The 9 to 5 workday is at least a century old, and for good reason. It gives stability to organizations. It brings everyone together at the same time. And most importantly, it gives managers a rough way to measure performance.
But times are changing. Video and chat technologies are becoming increasingly sophisticated, allowing professionals to work virtually anywhere, anytime. And with the onset of Covid-19, our use of technology to facilitate asynchronous working models has only grown.
So what happens then as we slowly trickle back into the office? Do we simply return to the conventional time structures that we’ve relied upon for so long? I don’t think we should.
In-person, same-time teamwork is incredibly valuable, and there will always be a place for it. But if we let these new working models fall to the wayside as we “return to normal,” we risk missing out on the benefits that these technologies make possible.
So, with that in mind, here are seven reasons why leaders should embrace a more asynchronous working model for their teams — not just during Covid-19 but in the long run. Your product, your culture and your business will thank you.
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1. Prevent Rushed Decisions
I recently spent six weeks in Ghana working and visiting family, and one of the benefits of being five hours ahead of the rest of my team was the extra time I had to reflect on their questions and concerns.
Being asynchronous, in other words, helped me unlearn a bad habit that’s common in the workplace: forming snap judgments about important issues. Because when everyone is working at the same time, they begin to expect real-time responses, which means that big decisions get rushed. Working asynchronously, by contrast, allowed me to take a more thoughtful approach to the task at hand.
2. Reduce Anxiety And Burnout
Working on the same “clock” as everyone else doesn’t just lead to rushed decisions, but it can also lead to team burnout. When everyone feels the need to respond to emails and notifications right away, it can take a toll on our mental health and negatively affect performance.
Working asynchronously can changes expectations around response times and allow everyone to feel more comfortable relaxing, focusing on doing their best work and getting back to their colleagues at the appropriate time.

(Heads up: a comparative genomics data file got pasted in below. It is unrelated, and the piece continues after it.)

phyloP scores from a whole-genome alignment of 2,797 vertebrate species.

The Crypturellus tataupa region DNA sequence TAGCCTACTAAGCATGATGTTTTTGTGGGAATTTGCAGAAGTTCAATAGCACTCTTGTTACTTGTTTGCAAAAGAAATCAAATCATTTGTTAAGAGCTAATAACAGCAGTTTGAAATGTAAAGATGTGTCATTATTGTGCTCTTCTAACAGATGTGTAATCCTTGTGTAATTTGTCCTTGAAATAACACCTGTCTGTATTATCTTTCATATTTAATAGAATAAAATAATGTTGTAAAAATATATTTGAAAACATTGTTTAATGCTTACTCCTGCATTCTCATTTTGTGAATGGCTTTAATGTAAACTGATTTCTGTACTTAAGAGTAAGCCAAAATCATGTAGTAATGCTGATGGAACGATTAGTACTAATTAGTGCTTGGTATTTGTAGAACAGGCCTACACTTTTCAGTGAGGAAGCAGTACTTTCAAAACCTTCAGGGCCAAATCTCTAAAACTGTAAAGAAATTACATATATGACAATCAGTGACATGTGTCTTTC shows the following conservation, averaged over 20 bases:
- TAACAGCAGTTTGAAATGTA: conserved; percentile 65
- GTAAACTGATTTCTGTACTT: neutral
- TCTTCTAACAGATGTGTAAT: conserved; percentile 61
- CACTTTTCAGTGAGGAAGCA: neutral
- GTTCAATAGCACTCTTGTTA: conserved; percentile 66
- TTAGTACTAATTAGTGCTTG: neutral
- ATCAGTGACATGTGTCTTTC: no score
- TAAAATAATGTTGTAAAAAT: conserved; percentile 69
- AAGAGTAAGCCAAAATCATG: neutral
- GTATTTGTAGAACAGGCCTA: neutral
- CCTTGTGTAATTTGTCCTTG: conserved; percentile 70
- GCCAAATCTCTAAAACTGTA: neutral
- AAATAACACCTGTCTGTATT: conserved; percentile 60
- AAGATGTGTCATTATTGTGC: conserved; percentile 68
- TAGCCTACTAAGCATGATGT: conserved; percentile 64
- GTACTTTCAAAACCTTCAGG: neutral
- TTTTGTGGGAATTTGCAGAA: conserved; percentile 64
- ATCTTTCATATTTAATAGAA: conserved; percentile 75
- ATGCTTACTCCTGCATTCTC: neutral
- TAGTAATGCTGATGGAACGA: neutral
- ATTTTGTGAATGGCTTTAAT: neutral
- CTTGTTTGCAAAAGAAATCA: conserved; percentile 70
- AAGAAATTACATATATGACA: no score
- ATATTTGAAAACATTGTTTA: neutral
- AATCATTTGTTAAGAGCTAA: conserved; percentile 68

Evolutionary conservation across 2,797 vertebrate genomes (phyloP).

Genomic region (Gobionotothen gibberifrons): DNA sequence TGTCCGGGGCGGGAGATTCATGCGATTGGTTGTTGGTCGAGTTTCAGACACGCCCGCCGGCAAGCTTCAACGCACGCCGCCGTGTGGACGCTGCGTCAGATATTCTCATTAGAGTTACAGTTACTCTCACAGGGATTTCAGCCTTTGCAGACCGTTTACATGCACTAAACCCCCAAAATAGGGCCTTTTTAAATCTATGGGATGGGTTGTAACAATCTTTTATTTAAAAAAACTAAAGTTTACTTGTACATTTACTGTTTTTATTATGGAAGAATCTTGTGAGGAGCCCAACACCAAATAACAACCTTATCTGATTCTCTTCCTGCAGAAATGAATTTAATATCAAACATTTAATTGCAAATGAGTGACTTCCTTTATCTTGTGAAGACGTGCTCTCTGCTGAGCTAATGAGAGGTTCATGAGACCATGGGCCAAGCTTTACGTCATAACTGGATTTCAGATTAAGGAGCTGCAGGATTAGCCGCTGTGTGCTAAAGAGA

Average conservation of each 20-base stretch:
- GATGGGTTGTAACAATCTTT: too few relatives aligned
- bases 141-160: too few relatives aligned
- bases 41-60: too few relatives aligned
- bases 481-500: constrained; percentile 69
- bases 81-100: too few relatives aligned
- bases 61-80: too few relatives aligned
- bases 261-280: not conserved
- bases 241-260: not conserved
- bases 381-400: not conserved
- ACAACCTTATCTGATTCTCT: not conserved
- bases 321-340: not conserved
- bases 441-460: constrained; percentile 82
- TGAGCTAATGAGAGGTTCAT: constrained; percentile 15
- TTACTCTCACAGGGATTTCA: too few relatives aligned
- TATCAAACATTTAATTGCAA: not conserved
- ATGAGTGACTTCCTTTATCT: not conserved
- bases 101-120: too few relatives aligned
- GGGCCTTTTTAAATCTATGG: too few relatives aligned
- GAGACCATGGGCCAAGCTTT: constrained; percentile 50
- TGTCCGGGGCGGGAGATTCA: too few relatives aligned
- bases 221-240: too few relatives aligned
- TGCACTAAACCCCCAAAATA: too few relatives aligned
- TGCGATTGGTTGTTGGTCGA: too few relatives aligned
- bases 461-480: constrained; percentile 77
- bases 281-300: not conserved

3. Reduce Employee Churn
Whenever an employee decides to leave town, that’s churn. Whenever an employee feels they can’t work 9 to 5 because of something else in their lives, that’s churn. By embracing more flexible, asynchronous working models, you can keep more of your talent — wherever they are and however they like to work.
4. Achieve A Global Perspective
I’ve lived in six countries across three continents, and if there’s one thing I’ve learned from this experience, it’s that a global perspective to business is all too absent in North America.
With asynchronous work, you dramatically open up where you can hire from, broadening and diversifying your perspective with international talent. That kind of divergent, cross-cultural thinking can lead to great ideas and improve team performance.
5. Hire The Best Talent
This one’s simple, and relates directly to No. 4: By embracing an asynchronous working model, you can effectively hire from anywhere, opening up the pool of talent from which you can draw. And in the global war for talent, the more flexible and accommodating a workplace is, the more attractive it can be to prospective hires. Salaries can be convincing, but flexibility can be game-changing.
6. Measure Performance, Not Time
Measuring time can be a good proxy for measuring impact. But all too often, the “ass-in-chair” philosophy of management is used as a crutch.
Good managers should hold their teams accountable to outcomes, not time in the office. By going asynchronous, you force your managers to measure what matters. Don’t think “Where have you been?” but “I don’t care when (or where) you work, so long as it gets done.”
7. Increase Organizational Resilience
The more distributed and decentralized you are, often the less vulnerable you are to disruption in any one location. By allowing people to work anywhere and anywhen, you increase adaptability and resilience to whatever comes your way — Covid-19 included.
When Clint Robinson and I founded our company, we did so because we were interested in the relationship between work and place, and in particular, in how technology can improve it. So if technology is allowing us to explore working models outside of the century-old 9 to 5, I say, embrace it. You don’t have to say goodbye to same-time work altogether; you simply have another trick up your sleeve.